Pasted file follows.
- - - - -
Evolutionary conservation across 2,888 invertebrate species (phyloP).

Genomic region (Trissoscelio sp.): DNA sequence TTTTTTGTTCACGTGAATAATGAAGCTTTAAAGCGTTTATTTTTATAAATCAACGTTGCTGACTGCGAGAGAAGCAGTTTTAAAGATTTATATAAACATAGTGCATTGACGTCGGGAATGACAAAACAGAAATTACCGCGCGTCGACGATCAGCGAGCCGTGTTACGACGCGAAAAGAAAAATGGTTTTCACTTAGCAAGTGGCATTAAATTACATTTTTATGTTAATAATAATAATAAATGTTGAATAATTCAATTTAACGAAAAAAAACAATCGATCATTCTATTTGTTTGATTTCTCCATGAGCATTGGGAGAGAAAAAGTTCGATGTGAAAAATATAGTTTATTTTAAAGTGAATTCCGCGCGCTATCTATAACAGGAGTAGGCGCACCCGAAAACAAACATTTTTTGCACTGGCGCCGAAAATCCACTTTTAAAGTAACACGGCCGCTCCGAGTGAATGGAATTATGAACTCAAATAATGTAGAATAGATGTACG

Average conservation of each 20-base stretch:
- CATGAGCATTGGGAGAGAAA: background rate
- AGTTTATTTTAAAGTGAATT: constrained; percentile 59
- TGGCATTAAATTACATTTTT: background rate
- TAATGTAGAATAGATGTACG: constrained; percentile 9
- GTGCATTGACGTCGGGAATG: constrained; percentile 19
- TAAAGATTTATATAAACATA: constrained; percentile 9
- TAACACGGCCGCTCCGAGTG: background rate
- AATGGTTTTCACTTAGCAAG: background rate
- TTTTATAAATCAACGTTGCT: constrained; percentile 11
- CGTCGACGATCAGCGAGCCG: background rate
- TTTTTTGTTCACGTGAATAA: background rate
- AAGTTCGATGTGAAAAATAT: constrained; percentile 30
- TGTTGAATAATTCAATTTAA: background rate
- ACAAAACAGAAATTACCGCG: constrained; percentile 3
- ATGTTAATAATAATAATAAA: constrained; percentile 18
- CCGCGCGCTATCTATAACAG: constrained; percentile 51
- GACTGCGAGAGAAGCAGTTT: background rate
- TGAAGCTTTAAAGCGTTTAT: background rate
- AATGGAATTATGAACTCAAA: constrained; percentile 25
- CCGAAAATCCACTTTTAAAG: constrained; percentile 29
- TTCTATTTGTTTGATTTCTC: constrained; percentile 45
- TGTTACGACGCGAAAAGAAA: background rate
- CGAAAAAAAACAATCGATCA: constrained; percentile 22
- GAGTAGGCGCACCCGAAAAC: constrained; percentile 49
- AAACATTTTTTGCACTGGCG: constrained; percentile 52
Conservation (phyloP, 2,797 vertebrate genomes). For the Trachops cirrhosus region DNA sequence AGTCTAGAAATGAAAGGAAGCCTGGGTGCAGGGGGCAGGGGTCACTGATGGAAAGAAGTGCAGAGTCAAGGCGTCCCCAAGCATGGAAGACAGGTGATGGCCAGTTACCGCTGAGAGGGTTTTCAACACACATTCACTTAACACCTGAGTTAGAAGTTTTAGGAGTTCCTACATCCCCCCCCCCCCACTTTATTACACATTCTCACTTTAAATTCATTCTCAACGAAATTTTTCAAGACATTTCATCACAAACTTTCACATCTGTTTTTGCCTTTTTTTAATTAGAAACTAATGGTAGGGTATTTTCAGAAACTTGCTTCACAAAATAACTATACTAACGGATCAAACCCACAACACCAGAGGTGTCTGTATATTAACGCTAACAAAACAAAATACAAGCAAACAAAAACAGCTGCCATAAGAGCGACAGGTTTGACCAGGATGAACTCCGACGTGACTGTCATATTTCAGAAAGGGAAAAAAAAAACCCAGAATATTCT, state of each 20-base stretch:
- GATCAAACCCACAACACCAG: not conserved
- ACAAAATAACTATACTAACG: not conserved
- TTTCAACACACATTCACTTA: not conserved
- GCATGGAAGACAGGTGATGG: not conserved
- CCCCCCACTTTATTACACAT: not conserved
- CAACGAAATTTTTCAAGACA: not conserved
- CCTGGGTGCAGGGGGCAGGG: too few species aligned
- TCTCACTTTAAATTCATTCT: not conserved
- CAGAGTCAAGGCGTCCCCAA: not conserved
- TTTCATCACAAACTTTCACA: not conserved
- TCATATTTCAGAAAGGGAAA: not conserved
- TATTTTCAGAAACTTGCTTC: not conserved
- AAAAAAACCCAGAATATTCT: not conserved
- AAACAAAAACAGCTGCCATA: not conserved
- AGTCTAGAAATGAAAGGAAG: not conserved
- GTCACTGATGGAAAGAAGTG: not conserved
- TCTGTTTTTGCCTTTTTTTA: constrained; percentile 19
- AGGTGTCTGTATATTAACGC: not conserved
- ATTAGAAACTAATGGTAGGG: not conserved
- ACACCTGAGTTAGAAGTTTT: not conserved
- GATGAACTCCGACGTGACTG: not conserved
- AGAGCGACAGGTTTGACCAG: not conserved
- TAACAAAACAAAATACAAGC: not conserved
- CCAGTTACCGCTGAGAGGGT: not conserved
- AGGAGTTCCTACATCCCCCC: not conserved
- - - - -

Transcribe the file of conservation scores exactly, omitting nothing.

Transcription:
Evolutionary conservation across 2,888 invertebrate species (phyloP).

Genomic region (Trissoscelio sp.): DNA sequence TTTTTTGTTCACGTGAATAATGAAGCTTTAAAGCGTTTATTTTTATAAATCAACGTTGCTGACTGCGAGAGAAGCAGTTTTAAAGATTTATATAAACATAGTGCATTGACGTCGGGAATGACAAAACAGAAATTACCGCGCGTCGACGATCAGCGAGCCGTGTTACGACGCGAAAAGAAAAATGGTTTTCACTTAGCAAGTGGCATTAAATTACATTTTTATGTTAATAATAATAATAAATGTTGAATAATTCAATTTAACGAAAAAAAACAATCGATCATTCTATTTGTTTGATTTCTCCATGAGCATTGGGAGAGAAAAAGTTCGATGTGAAAAATATAGTTTATTTTAAAGTGAATTCCGCGCGCTATCTATAACAGGAGTAGGCGCACCCGAAAACAAACATTTTTTGCACTGGCGCCGAAAATCCACTTTTAAAGTAACACGGCCGCTCCGAGTGAATGGAATTATGAACTCAAATAATGTAGAATAGATGTACG

Average conservation of each 20-base stretch:
- CATGAGCATTGGGAGAGAAA: background rate
- AGTTTATTTTAAAGTGAATT: constrained; percentile 59
- TGGCATTAAATTACATTTTT: background rate
- TAATGTAGAATAGATGTACG: constrained; percentile 9
- GTGCATTGACGTCGGGAATG: constrained; percentile 19
- TAAAGATTTATATAAACATA: constrained; percentile 9
- TAACACGGCCGCTCCGAGTG: background rate
- AATGGTTTTCACTTAGCAAG: background rate
- TTTTATAAATCAACGTTGCT: constrained; percentile 11
- CGTCGACGATCAGCGAGCCG: background rate
- TTTTTTGTTCACGTGAATAA: background rate
- AAGTTCGATGTGAAAAATAT: constrained; percentile 30
- TGTTGAATAATTCAATTTAA: background rate
- ACAAAACAGAAATTACCGCG: constrained; percentile 3
- ATGTTAATAATAATAATAAA: constrained; percentile 18
- CCGCGCGCTATCTATAACAG: constrained; percentile 51
- GACTGCGAGAGAAGCAGTTT: background rate
- TGAAGCTTTAAAGCGTTTAT: background rate
- AATGGAATTATGAACTCAAA: constrained; percentile 25
- CCGAAAATCCACTTTTAAAG: constrained; percentile 29
- TTCTATTTGTTTGATTTCTC: constrained; percentile 45
- TGTTACGACGCGAAAAGAAA: background rate
- CGAAAAAAAACAATCGATCA: constrained; percentile 22
- GAGTAGGCGCACCCGAAAAC: constrained; percentile 49
- AAACATTTTTTGCACTGGCG: constrained; percentile 52
Conservation (phyloP, 2,797 vertebrate genomes). For the Trachops cirrhosus region DNA sequence AGTCTAGAAATGAAAGGAAGCCTGGGTGCAGGGGGCAGGGGTCACTGATGGAAAGAAGTGCAGAGTCAAGGCGTCCCCAAGCATGGAAGACAGGTGATGGCCAGTTACCGCTGAGAGGGTTTTCAACACACATTCACTTAACACCTGAGTTAGAAGTTTTAGGAGTTCCTACATCCCCCCCCCCCCACTTTATTACACATTCTCACTTTAAATTCATTCTCAACGAAATTTTTCAAGACATTTCATCACAAACTTTCACATCTGTTTTTGCCTTTTTTTAATTAGAAACTAATGGTAGGGTATTTTCAGAAACTTGCTTCACAAAATAACTATACTAACGGATCAAACCCACAACACCAGAGGTGTCTGTATATTAACGCTAACAAAACAAAATACAAGCAAACAAAAACAGCTGCCATAAGAGCGACAGGTTTGACCAGGATGAACTCCGACGTGACTGTCATATTTCAGAAAGGGAAAAAAAAAACCCAGAATATTCT, state of each 20-base stretch:
- GATCAAACCCACAACACCAG: not conserved
- ACAAAATAACTATACTAACG: not conserved
- TTTCAACACACATTCACTTA: not conserved
- GCATGGAAGACAGGTGATGG: not conserved
- CCCCCCACTTTATTACACAT: not conserved
- CAACGAAATTTTTCAAGACA: not conserved
- CCTGGGTGCAGGGGGCAGGG: too few species aligned
- TCTCACTTTAAATTCATTCT: not conserved
- CAGAGTCAAGGCGTCCCCAA: not conserved
- TTTCATCACAAACTTTCACA: not conserved
- TCATATTTCAGAAAGGGAAA: not conserved
- TATTTTCAGAAACTTGCTTC: not conserved
- AAAAAAACCCAGAATATTCT: not conserved
- AAACAAAAACAGCTGCCATA: not conserved
- AGTCTAGAAATGAAAGGAAG: not conserved
- GTCACTGATGGAAAGAAGTG: not conserved
- TCTGTTTTTGCCTTTTTTTA: constrained; percentile 19
- AGGTGTCTGTATATTAACGC: not conserved
- ATTAGAAACTAATGGTAGGG: not conserved
- ACACCTGAGTTAGAAGTTTT: not conserved
- GATGAACTCCGACGTGACTG: not conserved
- AGAGCGACAGGTTTGACCAG: not conserved
- TAACAAAACAAAATACAAGC: not conserved
- CCAGTTACCGCTGAGAGGGT: not conserved
- AGGAGTTCCTACATCCCCCC: not conserved